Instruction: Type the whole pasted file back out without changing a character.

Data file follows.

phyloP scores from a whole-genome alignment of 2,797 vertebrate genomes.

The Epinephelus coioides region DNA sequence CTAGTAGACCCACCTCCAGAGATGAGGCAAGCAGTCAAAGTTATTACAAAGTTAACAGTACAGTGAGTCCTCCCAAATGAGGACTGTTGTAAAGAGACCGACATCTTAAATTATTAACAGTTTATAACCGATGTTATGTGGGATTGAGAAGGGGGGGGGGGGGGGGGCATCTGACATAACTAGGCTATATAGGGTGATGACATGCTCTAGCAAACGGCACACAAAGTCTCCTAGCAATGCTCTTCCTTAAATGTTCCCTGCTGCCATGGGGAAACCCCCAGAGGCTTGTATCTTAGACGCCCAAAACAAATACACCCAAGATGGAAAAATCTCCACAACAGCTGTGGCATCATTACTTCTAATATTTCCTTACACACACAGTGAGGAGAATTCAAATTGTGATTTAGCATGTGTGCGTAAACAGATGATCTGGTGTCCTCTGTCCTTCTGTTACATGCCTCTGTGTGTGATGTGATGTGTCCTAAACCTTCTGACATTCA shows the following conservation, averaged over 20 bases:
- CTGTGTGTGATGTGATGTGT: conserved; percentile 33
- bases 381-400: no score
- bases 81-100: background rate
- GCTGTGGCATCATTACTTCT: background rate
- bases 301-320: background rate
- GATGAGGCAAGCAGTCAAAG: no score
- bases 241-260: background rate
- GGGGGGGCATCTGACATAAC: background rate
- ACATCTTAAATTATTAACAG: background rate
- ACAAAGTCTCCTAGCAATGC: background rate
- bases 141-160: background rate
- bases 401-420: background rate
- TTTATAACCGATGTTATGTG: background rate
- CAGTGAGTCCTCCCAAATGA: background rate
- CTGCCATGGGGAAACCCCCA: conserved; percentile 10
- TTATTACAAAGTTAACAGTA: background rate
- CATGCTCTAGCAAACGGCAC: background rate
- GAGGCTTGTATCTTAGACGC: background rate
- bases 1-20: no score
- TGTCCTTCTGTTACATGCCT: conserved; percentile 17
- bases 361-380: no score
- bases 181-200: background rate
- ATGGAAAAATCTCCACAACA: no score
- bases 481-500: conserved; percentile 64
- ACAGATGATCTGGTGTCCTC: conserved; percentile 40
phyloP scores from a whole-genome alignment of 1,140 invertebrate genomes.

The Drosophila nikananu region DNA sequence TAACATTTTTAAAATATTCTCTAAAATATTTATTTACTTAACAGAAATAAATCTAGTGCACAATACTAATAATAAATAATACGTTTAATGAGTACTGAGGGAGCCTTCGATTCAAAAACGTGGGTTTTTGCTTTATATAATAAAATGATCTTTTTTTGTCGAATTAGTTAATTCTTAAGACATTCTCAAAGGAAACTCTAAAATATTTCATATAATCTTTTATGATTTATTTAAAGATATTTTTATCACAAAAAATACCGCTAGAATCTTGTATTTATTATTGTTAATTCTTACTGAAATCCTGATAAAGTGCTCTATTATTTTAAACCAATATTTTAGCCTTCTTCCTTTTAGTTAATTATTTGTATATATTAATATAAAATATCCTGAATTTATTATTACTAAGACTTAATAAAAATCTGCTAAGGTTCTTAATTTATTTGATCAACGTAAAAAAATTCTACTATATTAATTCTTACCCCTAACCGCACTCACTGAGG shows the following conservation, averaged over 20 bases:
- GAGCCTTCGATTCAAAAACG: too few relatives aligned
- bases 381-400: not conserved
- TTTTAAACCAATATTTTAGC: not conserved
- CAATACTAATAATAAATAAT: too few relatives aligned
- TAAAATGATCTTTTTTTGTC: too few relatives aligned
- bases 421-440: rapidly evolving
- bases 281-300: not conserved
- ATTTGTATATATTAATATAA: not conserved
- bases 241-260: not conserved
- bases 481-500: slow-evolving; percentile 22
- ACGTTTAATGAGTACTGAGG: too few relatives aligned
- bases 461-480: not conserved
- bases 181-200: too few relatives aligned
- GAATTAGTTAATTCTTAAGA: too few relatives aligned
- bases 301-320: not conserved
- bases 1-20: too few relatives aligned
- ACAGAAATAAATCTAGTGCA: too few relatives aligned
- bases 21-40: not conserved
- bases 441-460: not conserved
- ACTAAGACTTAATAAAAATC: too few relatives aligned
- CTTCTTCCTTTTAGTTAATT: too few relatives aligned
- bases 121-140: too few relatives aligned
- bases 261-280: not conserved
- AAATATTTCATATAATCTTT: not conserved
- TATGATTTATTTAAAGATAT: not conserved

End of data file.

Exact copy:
phyloP scores from a whole-genome alignment of 2,797 vertebrate genomes.

The Epinephelus coioides region DNA sequence CTAGTAGACCCACCTCCAGAGATGAGGCAAGCAGTCAAAGTTATTACAAAGTTAACAGTACAGTGAGTCCTCCCAAATGAGGACTGTTGTAAAGAGACCGACATCTTAAATTATTAACAGTTTATAACCGATGTTATGTGGGATTGAGAAGGGGGGGGGGGGGGGGGCATCTGACATAACTAGGCTATATAGGGTGATGACATGCTCTAGCAAACGGCACACAAAGTCTCCTAGCAATGCTCTTCCTTAAATGTTCCCTGCTGCCATGGGGAAACCCCCAGAGGCTTGTATCTTAGACGCCCAAAACAAATACACCCAAGATGGAAAAATCTCCACAACAGCTGTGGCATCATTACTTCTAATATTTCCTTACACACACAGTGAGGAGAATTCAAATTGTGATTTAGCATGTGTGCGTAAACAGATGATCTGGTGTCCTCTGTCCTTCTGTTACATGCCTCTGTGTGTGATGTGATGTGTCCTAAACCTTCTGACATTCA shows the following conservation, averaged over 20 bases:
- CTGTGTGTGATGTGATGTGT: conserved; percentile 33
- bases 381-400: no score
- bases 81-100: background rate
- GCTGTGGCATCATTACTTCT: background rate
- bases 301-320: background rate
- GATGAGGCAAGCAGTCAAAG: no score
- bases 241-260: background rate
- GGGGGGGCATCTGACATAAC: background rate
- ACATCTTAAATTATTAACAG: background rate
- ACAAAGTCTCCTAGCAATGC: background rate
- bases 141-160: background rate
- bases 401-420: background rate
- TTTATAACCGATGTTATGTG: background rate
- CAGTGAGTCCTCCCAAATGA: background rate
- CTGCCATGGGGAAACCCCCA: conserved; percentile 10
- TTATTACAAAGTTAACAGTA: background rate
- CATGCTCTAGCAAACGGCAC: background rate
- GAGGCTTGTATCTTAGACGC: background rate
- bases 1-20: no score
- TGTCCTTCTGTTACATGCCT: conserved; percentile 17
- bases 361-380: no score
- bases 181-200: background rate
- ATGGAAAAATCTCCACAACA: no score
- bases 481-500: conserved; percentile 64
- ACAGATGATCTGGTGTCCTC: conserved; percentile 40
phyloP scores from a whole-genome alignment of 1,140 invertebrate genomes.

The Drosophila nikananu region DNA sequence TAACATTTTTAAAATATTCTCTAAAATATTTATTTACTTAACAGAAATAAATCTAGTGCACAATACTAATAATAAATAATACGTTTAATGAGTACTGAGGGAGCCTTCGATTCAAAAACGTGGGTTTTTGCTTTATATAATAAAATGATCTTTTTTTGTCGAATTAGTTAATTCTTAAGACATTCTCAAAGGAAACTCTAAAATATTTCATATAATCTTTTATGATTTATTTAAAGATATTTTTATCACAAAAAATACCGCTAGAATCTTGTATTTATTATTGTTAATTCTTACTGAAATCCTGATAAAGTGCTCTATTATTTTAAACCAATATTTTAGCCTTCTTCCTTTTAGTTAATTATTTGTATATATTAATATAAAATATCCTGAATTTATTATTACTAAGACTTAATAAAAATCTGCTAAGGTTCTTAATTTATTTGATCAACGTAAAAAAATTCTACTATATTAATTCTTACCCCTAACCGCACTCACTGAGG shows the following conservation, averaged over 20 bases:
- GAGCCTTCGATTCAAAAACG: too few relatives aligned
- bases 381-400: not conserved
- TTTTAAACCAATATTTTAGC: not conserved
- CAATACTAATAATAAATAAT: too few relatives aligned
- TAAAATGATCTTTTTTTGTC: too few relatives aligned
- bases 421-440: rapidly evolving
- bases 281-300: not conserved
- ATTTGTATATATTAATATAA: not conserved
- bases 241-260: not conserved
- bases 481-500: slow-evolving; percentile 22
- ACGTTTAATGAGTACTGAGG: too few relatives aligned
- bases 461-480: not conserved
- bases 181-200: too few relatives aligned
- GAATTAGTTAATTCTTAAGA: too few relatives aligned
- bases 301-320: not conserved
- bases 1-20: too few relatives aligned
- ACAGAAATAAATCTAGTGCA: too few relatives aligned
- bases 21-40: not conserved
- bases 441-460: not conserved
- ACTAAGACTTAATAAAAATC: too few relatives aligned
- CTTCTTCCTTTTAGTTAATT: too few relatives aligned
- bases 121-140: too few relatives aligned
- bases 261-280: not conserved
- AAATATTTCATATAATCTTT: not conserved
- TATGATTTATTTAAAGATAT: not conserved